An intimate, sombre slow-burn drama that showcases the ever-present directorial and performance skills of the seemingly unstoppable Eastwood, 89, “The Mule” relies heavily on the charm of it’s key character, and his engrossing, panicky plight, to capture the audience. It does that effortlessly, and with such a strong ensemble backing the big guy up – Cooper, Wiest, and even Andy Garcia, playing chief crook – remains consistently entertaining for its 2-hour runtime.
Blu-ray : The video (presented in the 2.40:1 aspect ratio) and audio (5.1 DTS-HD Master Audio track) is seamless and effective, trumpeting the film’s combined use of the Arri Alexa XT and Arri Alexa Mini cameras and chat-heavy soundtrack. The extras component, consisting of a short featurette and a song, is pretty disappointing though.
Ben is Back
A Blu-ray review of the Roadshow release, starring Julia Roberts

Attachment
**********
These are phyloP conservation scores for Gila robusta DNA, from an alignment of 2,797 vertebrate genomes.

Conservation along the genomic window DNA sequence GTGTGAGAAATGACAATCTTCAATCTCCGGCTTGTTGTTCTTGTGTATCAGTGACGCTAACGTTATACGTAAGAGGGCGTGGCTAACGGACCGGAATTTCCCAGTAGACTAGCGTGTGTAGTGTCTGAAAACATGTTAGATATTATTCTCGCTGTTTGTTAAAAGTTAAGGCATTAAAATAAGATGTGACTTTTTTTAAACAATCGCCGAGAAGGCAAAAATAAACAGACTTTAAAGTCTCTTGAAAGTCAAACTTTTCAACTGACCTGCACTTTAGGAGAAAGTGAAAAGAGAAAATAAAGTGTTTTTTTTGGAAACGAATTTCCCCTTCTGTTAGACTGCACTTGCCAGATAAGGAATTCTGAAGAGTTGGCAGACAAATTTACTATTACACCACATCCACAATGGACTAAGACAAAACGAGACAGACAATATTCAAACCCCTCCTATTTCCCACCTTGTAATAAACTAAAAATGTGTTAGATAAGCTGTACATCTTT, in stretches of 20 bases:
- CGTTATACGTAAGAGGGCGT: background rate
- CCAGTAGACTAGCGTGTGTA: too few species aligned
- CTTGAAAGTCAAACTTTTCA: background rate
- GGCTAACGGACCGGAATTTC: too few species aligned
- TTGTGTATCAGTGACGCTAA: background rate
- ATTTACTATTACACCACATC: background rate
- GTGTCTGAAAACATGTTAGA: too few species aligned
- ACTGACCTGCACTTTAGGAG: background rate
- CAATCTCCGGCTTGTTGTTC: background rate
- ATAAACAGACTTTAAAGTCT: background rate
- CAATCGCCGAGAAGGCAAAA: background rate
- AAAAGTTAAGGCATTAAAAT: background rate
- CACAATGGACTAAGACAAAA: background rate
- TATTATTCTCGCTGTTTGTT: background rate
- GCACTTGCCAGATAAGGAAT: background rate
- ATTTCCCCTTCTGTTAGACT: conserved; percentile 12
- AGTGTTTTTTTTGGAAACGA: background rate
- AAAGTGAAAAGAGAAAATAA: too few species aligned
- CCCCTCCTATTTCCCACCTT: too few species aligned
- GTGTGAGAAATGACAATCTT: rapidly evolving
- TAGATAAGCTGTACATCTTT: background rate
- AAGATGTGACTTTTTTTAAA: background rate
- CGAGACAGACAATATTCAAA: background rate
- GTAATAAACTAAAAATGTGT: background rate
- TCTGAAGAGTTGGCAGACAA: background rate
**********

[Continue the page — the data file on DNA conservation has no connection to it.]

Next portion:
“Ben is Back” starts out well-intentioned enough, but by the end it comes off as a hyper-exploitive freak out. The movie, a day in the life of the Burns’ family, tackles the dire issue of opioids from several different angles. Sometimes it tackles it in very realistic terms, specifically the pain and awkwardness it can create for families in its wake. However, it predominantly tackles it like a daytime soap opera, with the gauche touch of those 80’s drug PSAs.
Ben (Hedges) has unexpectedly returned home on Christmas Eve. His younger siblings, who have no memory of the terrifying nights he put his family through, are happy to see him; His sister and mother not so much. Holly (Roberts), Ben’s mom, immediately goes to work hiding drugs that could trigger her son’s addiction, as well as jewelry and other sellable knick knacks, just in case he’s already relapsed. It’s in these opening moments that the film is emotionally riveting by not holding back on any of its emotional gut punches. Then it starts going off the rails when Holly confronts Ben’s old doctor at the mall and tells him that she hopes he rots in Hell. Merry Christmas from the Burns family!